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28 May 2001 Orthopedic surgical analyzer for percutaneous vertebroplasty
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Since the spine is one of the most complex joint structures in the human body, its surgical treatment requires careful planning and high degree of precision to avoid any unwanted neurological compromises. In addition, comprehensive biomechanical analysis can be very helpful because the spine is subject to a variety of load. In case for the osteoporotic spine in which the structural integrity has been compromised, it brings out the double challenges for a surgeon both clinically and biomechanically. Thus, we have been developing an integrated medical image system that is capable of doing the both. This system is called orthopedic surgical analyzer and it combines the clinical results from image-guided examination and the biomechanical data from finite element analysis. In order to demonstrate its feasibility, this system was applied to percutaneous vertebroplasty. Percutaneous vertebroplasty is a surgical procedure that has been recently introduced for the treatment of compression fracture of the osteoporotic vertebrae. It involves puncturing vertebrae and filling with polymethylmethacrylate (PMMA). Recent studies have shown that the procedure could provide structural reinforcement for the osteoporotic vertebrae while being minimally invasive and safe with immediate pain relief. However, treatment failures due to excessive PMMA volume injection have been reported as one of complications. It is believed that control of PMMA volume is one of the most critical factors that can reduce the incidence of complications. Since the degree of the osteoporosis can influence the porosity of the cancellous bone in the vertebral body, the injection volume can be different from patient to patient. In this study, the optimal volume of PMMA injection for vertebroplasty was predicted based on the image analysis of a given patient. In addition, biomechanical effects due to the changes in PMMA volume and bone mineral density (BMD) level were investigated by constructing clinically relevant finite element models. In conclusion, we were able to demonstrate the feasibility of our orthopedic surgical analyzer in a case for percutaneous vertebroplasty.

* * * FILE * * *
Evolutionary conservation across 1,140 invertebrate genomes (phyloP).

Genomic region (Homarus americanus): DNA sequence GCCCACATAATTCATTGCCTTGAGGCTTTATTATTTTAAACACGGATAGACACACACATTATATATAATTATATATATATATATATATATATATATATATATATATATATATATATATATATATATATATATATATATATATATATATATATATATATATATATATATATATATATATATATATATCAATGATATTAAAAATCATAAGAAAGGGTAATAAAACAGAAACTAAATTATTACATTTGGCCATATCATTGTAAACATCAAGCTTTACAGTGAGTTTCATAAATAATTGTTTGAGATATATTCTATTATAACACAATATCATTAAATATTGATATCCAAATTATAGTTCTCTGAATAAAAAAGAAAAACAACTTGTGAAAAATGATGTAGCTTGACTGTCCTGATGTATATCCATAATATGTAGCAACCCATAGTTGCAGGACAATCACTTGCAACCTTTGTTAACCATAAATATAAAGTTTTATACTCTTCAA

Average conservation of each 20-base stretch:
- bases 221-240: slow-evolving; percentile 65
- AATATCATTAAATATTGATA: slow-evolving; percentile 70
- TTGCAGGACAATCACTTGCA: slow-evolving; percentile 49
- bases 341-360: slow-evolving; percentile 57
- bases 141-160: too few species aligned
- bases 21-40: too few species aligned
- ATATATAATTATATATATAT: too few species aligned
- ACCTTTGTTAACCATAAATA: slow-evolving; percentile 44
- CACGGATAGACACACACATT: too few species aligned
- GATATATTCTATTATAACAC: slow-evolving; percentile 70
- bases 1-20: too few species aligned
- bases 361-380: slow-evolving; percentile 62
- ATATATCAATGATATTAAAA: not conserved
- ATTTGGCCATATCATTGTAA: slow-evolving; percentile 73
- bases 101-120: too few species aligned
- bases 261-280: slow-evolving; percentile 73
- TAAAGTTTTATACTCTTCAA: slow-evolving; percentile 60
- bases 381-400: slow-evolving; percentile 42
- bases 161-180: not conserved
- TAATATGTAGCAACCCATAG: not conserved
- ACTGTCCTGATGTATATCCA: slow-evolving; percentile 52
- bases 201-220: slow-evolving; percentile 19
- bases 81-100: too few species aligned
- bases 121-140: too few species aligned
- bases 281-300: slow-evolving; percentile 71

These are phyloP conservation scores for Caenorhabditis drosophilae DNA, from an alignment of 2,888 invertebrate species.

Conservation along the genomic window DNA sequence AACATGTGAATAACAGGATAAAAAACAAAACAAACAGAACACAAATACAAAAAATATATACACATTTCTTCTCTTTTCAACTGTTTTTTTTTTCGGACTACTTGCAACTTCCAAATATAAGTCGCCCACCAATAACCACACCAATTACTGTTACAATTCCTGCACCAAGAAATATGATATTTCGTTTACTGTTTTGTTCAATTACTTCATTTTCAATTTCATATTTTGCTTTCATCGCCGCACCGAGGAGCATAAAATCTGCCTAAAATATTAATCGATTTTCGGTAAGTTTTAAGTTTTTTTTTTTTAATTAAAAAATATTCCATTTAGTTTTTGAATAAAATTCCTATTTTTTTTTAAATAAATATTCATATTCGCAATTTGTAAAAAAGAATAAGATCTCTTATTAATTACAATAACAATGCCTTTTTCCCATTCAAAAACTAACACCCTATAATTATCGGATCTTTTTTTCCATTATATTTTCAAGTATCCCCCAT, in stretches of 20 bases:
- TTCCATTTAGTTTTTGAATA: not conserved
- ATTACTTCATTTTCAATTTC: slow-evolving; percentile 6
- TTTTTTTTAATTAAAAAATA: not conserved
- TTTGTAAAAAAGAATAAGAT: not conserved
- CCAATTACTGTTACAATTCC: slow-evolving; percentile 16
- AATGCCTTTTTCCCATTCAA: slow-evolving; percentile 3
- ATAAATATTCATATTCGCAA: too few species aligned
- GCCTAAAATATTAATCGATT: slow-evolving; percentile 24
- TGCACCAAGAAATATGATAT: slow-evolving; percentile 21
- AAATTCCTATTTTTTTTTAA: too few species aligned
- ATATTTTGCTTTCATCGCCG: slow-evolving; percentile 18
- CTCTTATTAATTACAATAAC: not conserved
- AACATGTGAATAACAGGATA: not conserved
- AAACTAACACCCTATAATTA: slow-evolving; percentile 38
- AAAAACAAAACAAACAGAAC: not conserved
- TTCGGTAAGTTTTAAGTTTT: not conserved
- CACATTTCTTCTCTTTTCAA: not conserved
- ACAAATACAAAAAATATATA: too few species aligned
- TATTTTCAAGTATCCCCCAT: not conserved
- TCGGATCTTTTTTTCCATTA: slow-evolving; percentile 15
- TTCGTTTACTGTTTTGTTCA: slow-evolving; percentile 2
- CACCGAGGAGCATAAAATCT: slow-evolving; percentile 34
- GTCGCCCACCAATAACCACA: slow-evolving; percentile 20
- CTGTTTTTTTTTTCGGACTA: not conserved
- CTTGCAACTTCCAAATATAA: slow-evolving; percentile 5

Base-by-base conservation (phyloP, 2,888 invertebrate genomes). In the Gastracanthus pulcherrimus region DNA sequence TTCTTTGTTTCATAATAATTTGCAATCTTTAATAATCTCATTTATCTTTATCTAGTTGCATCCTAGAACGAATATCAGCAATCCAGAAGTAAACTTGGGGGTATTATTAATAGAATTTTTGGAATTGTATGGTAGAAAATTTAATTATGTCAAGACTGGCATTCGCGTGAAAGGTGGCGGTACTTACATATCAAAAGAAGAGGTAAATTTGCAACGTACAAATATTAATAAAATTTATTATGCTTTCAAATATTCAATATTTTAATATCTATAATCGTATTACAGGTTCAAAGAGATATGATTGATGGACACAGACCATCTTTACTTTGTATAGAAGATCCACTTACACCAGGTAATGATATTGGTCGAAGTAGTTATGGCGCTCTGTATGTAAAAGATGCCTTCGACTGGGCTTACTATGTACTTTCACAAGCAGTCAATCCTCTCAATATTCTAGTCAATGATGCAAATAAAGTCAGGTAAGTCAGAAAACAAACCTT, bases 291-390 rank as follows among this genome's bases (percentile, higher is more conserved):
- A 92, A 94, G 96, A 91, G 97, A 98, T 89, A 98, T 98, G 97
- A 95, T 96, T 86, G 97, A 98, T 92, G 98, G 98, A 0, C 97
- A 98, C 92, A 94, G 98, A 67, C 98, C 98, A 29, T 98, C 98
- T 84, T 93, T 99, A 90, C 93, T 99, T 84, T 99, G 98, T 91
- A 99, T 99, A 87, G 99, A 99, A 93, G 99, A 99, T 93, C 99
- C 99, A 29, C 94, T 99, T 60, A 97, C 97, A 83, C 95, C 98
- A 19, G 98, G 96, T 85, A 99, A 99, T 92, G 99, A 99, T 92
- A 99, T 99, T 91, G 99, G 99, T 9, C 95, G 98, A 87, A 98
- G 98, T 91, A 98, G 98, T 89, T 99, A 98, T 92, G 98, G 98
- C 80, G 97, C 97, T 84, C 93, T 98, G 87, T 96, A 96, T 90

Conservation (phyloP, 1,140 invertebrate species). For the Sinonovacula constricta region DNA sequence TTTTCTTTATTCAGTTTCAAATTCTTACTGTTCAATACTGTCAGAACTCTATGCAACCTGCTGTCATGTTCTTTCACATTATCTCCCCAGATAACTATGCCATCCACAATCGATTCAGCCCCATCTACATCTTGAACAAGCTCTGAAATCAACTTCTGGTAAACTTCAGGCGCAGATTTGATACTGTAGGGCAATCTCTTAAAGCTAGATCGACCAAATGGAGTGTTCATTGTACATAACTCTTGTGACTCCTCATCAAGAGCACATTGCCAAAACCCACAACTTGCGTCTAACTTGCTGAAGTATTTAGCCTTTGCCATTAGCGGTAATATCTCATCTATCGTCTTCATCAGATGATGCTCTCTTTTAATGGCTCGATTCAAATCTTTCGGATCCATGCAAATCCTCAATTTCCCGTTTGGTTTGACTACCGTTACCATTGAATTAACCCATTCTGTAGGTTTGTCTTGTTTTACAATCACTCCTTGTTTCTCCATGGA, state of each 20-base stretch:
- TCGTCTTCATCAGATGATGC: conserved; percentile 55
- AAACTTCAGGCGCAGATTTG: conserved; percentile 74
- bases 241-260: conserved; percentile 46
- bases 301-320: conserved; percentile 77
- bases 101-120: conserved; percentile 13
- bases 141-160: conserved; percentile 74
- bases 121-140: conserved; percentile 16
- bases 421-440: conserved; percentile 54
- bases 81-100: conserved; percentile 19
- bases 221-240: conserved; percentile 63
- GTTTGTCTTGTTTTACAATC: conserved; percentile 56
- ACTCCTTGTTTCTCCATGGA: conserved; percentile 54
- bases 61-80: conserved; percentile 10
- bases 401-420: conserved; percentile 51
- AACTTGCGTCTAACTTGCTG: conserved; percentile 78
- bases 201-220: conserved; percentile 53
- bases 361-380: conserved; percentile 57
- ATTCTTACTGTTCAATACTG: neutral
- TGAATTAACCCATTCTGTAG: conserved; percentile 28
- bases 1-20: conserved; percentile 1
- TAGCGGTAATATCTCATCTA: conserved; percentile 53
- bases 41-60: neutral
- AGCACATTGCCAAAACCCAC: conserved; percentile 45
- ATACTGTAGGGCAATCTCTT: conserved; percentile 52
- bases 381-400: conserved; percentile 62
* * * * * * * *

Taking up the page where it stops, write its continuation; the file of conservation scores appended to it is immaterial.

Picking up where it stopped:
© (2001) COPYRIGHT Society of Photo-Optical Instrumentation Engineers (SPIE). Downloading of the abstract is permitted for personal use only.
Gye Rae Tack, Hyung Guen Choi, Do Hyung Lim, and Sung Jae Lee "Orthopedic surgical analyzer for percutaneous vertebroplasty", Proc. SPIE 4319, Medical Imaging 2001: Visualization, Display, and Image-Guided Procedures, (28 May 2001);

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